It is difficult to trace the origin of foreign aid to a certain date or event. Historically countries and empires would donate and support allies in times of need or war to help populations in distress. One of the first foreign aid public health initiatives dates back to 1803 by the Spanish government. Physician Xavier de-Balmis vaccinated large parts of South and Central America, Caribbean, Philippines and China for smallpox (1). Another important historical event was in 1859 when the Swiss businessman, Jean-Henri Dunant, witnessed the Battle of Solferino. Dunant was shocked by the lack of respect for human life and quickly organized a medical aid team which provided non-discriminatory, basic medical care to surviving soldiers (2). Upon return to Geneva, Jean-Henri Dunant was instrumental in discussing health as a human right, which culminated in the creation of International Red Cross Societies in 1864 at the Geneva Convention. World War I prompted the creation of the League of Nations whose mandate was to promote world peace and address basic principles of human rights.
It was not until the atrocities of World War II that the international community responded and created the United Nations system (UN). The UN mandate is to promote international cooperation, ensuring economic, military and environmental stability, and adherence to The Charter of Human Rights (3). UN’s World Health Organization, along with an array of other programs (UNAIDS, UNICEF, UN-Women), advocates for global health. Determinants of health are not solely reliant on access to medical care but are related to the degree of poverty, economic stability, peace, human rights, gender equality, development, water access and education (4). The UN has a plethora of programs, which oversee the non-medical components of public health. Examples include the World Bank Group, International Monetary Fund (IMF), World Trade Organization (WTO) and United Nations Educational Scientific and Cultural Organization (UNESCO) (5). Figure 1.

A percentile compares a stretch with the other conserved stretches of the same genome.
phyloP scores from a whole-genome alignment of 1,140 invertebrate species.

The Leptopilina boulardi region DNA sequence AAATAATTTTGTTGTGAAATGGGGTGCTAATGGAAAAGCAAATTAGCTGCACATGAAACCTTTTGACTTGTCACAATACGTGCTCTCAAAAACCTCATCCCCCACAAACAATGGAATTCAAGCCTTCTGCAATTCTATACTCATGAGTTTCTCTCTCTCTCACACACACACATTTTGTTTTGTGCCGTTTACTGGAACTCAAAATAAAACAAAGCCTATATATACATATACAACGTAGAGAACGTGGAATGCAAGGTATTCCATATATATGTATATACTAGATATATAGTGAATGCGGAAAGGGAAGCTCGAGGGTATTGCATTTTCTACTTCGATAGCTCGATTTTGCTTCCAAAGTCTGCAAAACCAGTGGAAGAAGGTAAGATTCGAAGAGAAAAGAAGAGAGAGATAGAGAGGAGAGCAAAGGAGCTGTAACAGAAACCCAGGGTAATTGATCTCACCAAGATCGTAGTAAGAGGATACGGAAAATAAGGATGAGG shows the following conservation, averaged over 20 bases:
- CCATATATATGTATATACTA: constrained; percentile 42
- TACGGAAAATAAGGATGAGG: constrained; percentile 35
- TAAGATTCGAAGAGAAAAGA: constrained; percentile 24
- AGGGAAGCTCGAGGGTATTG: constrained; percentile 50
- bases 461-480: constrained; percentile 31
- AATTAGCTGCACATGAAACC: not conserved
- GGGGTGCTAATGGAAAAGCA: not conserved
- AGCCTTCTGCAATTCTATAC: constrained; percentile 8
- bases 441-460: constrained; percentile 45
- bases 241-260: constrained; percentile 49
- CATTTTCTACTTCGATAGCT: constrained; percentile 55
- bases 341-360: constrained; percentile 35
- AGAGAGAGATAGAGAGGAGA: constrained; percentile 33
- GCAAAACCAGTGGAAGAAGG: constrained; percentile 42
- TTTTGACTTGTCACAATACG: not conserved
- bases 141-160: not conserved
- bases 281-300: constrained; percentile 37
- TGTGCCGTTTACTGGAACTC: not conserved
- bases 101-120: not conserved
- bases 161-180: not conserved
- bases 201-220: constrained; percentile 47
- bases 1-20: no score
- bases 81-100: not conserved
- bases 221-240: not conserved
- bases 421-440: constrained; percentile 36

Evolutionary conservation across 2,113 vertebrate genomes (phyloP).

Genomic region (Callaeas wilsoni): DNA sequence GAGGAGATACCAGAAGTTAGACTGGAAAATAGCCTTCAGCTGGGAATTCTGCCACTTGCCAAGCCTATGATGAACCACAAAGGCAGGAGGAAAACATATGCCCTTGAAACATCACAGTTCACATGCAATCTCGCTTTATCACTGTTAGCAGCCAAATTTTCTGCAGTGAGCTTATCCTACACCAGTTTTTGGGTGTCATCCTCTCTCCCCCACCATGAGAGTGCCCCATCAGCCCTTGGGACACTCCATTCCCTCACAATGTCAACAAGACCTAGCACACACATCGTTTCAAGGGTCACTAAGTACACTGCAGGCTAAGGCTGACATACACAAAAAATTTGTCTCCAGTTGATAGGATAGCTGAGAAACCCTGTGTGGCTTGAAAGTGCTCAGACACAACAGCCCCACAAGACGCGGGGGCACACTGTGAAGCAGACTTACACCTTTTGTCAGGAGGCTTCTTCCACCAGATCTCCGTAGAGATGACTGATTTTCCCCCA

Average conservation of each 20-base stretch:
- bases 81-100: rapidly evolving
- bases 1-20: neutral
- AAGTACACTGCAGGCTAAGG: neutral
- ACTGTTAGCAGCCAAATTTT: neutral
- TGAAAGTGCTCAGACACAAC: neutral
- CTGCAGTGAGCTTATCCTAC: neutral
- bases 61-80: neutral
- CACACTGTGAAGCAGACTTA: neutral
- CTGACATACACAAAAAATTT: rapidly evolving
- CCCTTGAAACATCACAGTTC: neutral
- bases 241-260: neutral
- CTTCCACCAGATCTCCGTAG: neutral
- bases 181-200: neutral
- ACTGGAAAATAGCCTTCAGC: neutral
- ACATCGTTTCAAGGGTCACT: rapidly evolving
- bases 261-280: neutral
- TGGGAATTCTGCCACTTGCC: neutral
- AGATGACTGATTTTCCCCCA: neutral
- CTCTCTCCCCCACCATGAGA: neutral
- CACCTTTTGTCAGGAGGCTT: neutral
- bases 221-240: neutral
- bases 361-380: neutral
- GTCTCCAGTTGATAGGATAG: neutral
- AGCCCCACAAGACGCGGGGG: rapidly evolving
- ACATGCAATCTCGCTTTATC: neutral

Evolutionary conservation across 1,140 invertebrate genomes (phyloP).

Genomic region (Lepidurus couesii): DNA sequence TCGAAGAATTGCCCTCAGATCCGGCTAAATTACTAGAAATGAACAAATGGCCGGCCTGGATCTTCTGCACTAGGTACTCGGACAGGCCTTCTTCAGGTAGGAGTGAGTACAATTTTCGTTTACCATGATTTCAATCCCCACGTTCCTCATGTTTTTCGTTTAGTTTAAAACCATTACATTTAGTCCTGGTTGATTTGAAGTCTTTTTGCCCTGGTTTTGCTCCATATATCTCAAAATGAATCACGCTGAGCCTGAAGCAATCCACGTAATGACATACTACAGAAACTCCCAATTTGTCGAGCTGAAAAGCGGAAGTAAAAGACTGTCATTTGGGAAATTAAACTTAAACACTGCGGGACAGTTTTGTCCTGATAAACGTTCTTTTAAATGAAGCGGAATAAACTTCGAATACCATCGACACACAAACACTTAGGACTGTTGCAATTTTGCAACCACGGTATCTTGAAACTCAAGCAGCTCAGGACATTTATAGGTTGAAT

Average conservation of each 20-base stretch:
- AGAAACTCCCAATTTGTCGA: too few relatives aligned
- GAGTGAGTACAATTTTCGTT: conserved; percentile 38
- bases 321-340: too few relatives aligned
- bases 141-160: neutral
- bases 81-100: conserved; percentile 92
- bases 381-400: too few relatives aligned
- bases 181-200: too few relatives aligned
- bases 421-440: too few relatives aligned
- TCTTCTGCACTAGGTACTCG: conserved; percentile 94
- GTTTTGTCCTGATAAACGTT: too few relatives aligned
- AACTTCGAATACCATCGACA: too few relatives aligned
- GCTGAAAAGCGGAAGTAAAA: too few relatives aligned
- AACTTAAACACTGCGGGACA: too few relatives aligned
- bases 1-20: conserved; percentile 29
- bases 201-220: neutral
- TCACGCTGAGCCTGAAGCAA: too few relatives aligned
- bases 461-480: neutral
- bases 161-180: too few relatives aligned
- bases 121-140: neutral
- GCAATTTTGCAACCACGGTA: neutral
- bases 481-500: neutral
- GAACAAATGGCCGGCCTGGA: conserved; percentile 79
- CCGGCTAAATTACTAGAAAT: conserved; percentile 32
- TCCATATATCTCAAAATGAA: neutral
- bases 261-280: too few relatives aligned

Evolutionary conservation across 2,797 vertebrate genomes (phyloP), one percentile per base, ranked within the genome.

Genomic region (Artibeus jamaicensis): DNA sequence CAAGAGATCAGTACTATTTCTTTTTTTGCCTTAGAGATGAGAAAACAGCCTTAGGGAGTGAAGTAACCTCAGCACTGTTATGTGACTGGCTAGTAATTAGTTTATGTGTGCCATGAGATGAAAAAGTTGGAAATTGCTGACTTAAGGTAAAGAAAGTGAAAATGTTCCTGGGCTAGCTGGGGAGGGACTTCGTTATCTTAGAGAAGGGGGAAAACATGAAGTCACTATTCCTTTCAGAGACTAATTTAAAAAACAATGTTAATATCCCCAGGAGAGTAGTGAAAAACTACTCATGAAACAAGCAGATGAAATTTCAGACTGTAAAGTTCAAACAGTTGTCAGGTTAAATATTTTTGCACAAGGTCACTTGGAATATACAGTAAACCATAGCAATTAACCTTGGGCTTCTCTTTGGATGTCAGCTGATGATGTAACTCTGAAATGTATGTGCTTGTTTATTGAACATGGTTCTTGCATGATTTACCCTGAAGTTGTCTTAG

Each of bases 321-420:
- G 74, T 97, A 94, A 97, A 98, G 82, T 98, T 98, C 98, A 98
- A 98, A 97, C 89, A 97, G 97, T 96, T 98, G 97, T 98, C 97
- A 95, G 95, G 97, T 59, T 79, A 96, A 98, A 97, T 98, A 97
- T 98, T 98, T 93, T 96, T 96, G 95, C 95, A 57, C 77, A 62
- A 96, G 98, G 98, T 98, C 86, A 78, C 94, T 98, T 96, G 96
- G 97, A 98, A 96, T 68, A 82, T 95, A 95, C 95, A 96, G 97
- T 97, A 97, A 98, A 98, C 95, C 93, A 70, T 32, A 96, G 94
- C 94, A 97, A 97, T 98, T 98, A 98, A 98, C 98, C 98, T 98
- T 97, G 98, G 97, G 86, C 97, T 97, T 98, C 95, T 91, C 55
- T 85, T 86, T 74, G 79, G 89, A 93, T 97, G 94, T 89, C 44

The initial UN, US and Canadian post-war efforts were geared to rebuilding war torn countries, and infectious disease control (6) (3). Later in the 1960’s, the growing donor community shifted their attention towards Africa, South America and parts of Asia. It was the era in which colonial powers were removing their military dominance in the geographical south, leaving countries stranded with little governmental, economic or health care infrastructure (7). The WHO was the voice for health during the transition from colonial rule. Donations became progressively larger with little transparency. Little attention was paid to equity, sustainability and development (8). By the 1970’s the WHO emphasized that health care accessibility and primary health care goals were not being realized (7). In 1978, The Alma Ata declaration brought the international community together to reiterate the importance of health care accessibility and a goal of “health for all” by the year 2000 (9). Throughout the 1980’s, humanitarian assistance continued to flourish. It is estimated that, by 1980, over a trillion US dollars were donated to Africa (8). In the 1990’s, musicians, actors and influential global figures popularized the idea of foreign aid (8). This increased altruism and the guilt of the geographical north to continue to donate. Large vertical programs were being instituted yet comprehensive, sustainable programs were being undermined. This was further exacerbated by the increasing private-public partnership, which favored policies that had better financial returns, yet again undermining health care at a grass root level (10). During late 1980’s and 1990’s vertical programs focused their attention towards the HIV/AIDS epidemic, arguably diverting attention away from other global health threats (11).UN system chart_11x17_color_2013 (click to enlarge)